The Truth-O-Meter Says:
Shami

"When we go to vote, they ask for driver's license and verify that you are a voter and a citizen in the state of Texas."

Farouk Shami on Monday, February 8th, 2010 in a debate

Shami says poll workers request voters' driver's licenses to verify citizenship

Houston businessman Farouk Shami and former Houston mayor Bill White, both running for governor, politely sparred during the Democratic primary debate Monday but they agreed on at least one thing: A proposed law requiring voters to show a photo ID at the voting booth was a bad idea.

Last May, House Democrats in the Texas Legislature effectively killed a Republican-backed bill that would have required voters to show photo ID — or two alternative kinds of non-photo identification, such as a utility bill — at the polls.

Shami said he was opposed to the bill because he thinks current ID requirements are sufficient.

Shami said: "When we go to vote, they ask for driver's license and verify that you are a voter and a citizen in the state of Texas. So, I support what we have right now."

Is that what we have right now?

According to Vince Leibowitz, Shami's campaign director and senior strategist, Shami was "probably talking about" Harris County, "where the clerk's office was requesting driver's licenses for people to vote."

Some background: Harris County started using a computerized system in 2008 where poll workers swiped driver's licenses in lieu of checking voter registration cards during the early voting period.

But Hector DeLeon, director of communications at the Harris County Clerk's office, said voters aren't required to show their licenses, nor does the clerk's office push one type of document over the other.

The program, designed to expedite the voting process for voters who want to use an ID or license instead of their voter registration card, is "just an option when people show up," he said. "A good number of people show up with their license."

According to state law, voters are not required to show a photo ID during early voting or on election day. If you don't have your voter card but your registration is still current, you are required to sign an affidavit at the polls and provide one of seven documents — including a driver's license, a current utility bill, a bank statement or paycheck — that shows your name and address.

You can register to vote if you don't have a driver's license or a Social Security number, but you'll be flagged on the official voter registration list with an "ID" annotation, which cues poll workers to request another form of ID in addition to your voter card.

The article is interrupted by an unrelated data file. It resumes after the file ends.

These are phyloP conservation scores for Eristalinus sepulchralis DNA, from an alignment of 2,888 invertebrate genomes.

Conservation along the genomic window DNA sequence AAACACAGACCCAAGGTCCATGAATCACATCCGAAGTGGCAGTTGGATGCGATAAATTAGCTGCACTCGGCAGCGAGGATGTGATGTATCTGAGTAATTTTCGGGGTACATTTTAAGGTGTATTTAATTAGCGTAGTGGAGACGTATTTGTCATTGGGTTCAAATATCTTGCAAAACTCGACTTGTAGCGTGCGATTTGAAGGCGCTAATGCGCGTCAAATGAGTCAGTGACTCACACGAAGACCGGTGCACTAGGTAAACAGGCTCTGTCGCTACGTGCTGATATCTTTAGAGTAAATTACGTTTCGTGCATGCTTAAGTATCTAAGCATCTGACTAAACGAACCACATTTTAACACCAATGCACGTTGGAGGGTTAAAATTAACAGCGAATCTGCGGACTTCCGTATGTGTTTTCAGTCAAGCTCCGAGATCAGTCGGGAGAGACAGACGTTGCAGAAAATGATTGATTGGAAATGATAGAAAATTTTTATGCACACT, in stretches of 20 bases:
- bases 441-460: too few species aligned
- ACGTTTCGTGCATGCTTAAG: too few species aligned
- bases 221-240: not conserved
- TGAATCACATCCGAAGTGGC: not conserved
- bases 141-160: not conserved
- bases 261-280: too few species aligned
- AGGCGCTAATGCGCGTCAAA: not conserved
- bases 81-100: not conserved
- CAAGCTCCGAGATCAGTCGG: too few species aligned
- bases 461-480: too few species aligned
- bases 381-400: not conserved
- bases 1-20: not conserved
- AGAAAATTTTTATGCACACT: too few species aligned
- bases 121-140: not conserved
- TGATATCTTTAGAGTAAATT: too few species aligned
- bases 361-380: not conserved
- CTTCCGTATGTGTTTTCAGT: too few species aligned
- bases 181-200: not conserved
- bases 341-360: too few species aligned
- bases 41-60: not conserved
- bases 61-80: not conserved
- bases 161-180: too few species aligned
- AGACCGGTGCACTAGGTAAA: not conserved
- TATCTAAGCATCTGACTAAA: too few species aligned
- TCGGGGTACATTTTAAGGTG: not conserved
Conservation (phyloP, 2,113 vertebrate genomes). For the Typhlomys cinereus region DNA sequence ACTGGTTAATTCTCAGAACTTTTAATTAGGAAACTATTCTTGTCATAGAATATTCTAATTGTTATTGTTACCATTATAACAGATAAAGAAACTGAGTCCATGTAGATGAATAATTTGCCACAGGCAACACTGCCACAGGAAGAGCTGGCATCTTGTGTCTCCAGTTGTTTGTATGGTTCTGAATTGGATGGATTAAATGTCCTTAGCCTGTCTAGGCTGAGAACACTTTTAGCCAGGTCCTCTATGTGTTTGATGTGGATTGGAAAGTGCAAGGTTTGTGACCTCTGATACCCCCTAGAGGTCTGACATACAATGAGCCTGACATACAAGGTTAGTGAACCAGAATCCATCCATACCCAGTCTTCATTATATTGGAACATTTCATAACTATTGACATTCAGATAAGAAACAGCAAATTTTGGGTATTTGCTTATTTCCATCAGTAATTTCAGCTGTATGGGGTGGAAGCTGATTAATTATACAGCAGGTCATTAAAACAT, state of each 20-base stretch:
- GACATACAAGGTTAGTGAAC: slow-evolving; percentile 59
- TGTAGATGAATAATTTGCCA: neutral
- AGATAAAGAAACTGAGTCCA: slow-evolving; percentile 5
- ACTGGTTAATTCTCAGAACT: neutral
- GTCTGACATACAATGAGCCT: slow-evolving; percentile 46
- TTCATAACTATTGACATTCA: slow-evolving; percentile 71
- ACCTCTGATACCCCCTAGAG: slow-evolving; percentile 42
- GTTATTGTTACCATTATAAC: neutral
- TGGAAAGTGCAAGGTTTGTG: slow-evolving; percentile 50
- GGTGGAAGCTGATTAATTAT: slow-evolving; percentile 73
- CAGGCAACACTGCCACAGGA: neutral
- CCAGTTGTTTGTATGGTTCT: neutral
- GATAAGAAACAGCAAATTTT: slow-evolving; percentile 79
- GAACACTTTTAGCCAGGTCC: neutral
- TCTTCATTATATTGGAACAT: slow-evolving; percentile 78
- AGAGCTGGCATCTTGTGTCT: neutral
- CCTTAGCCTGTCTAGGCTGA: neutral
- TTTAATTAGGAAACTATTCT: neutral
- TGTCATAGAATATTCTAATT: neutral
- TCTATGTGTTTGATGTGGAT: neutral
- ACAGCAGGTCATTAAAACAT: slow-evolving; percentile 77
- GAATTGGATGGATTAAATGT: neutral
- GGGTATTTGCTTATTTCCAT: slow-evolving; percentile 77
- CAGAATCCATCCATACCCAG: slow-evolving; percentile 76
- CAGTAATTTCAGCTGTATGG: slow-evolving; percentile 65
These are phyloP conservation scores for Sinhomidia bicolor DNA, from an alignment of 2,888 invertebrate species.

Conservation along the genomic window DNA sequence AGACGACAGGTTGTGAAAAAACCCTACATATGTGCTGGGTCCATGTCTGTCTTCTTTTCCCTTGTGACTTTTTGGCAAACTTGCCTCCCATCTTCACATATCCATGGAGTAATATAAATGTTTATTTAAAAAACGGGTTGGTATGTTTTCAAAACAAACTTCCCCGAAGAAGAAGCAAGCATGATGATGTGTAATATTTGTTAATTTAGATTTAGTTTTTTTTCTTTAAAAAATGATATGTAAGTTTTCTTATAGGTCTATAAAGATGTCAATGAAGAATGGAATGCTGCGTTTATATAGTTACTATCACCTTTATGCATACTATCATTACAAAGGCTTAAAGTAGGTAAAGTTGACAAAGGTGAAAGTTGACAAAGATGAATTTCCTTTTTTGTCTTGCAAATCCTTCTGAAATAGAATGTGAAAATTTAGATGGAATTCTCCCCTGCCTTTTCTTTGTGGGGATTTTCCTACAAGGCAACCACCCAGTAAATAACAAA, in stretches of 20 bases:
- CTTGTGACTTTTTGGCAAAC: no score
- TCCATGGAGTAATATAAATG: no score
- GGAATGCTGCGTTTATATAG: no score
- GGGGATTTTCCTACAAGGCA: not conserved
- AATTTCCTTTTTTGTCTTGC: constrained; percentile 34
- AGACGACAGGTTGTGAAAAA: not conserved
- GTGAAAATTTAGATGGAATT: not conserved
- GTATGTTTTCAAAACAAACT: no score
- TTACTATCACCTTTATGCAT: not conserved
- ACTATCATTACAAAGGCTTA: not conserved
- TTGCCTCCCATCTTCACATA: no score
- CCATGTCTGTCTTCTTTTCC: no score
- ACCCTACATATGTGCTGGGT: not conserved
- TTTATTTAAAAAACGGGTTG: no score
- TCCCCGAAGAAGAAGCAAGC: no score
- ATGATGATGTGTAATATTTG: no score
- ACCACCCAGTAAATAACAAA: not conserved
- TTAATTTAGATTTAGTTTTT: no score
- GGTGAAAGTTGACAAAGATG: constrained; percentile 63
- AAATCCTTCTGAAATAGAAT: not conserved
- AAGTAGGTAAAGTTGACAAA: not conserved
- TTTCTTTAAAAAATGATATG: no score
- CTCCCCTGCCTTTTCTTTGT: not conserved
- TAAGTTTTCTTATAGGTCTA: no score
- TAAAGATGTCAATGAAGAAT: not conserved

So state law doesn't require voters to show a driver's license, but do poll workers still ask for it?

Apparently, not in Harris County. "When somebody shows up to vote, nobody asks for this first or this second," DeLeon said. He said the Harris County Clerk's office trains poll workers in what documents are acceptable.

Maybe somebody should tell the Secretary of State's election division. When we called that office, a representative told us (incorrectly) that we need a photo ID to vote — even if we have a voter registration card. She also said a driver's license is preferred.

Shami is correct that poll workers verify that voters are registered — and voters can use a driver's license as a substitute for their registration card. But state law doesn't require poll workers to ask voters for their license, and voters can use other forms of ID to cast their ballots.

We rate Shami's claim Half True.

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About this statement:

Published: Friday, February 12th, 2010 at 3:15 p.m.

Subjects: Elections

Sources:

Interview with Randall Dillard, Secretary of State director of communications, Feb. 9, 2010

Interview with Hector DeLeon, Harris County Clerk's Office director of communications, Feb. 9, 2010

Interview with Vince Leibowitz, campaign director and senior strategist for Farouk Shami's gubernatorial campaign, Feb. 9, 2010

Texas Debates, The Race for Governor, Feb. 8, 2010

Texas Secretary of State Web site, Elections and voter information, accessed Feb. 9, 2010

Written by: Ciara O'Rourke
Researched by: Meghan Ashford-Grooms, Ciara O'Rourke
Edited by: Brenda Bell

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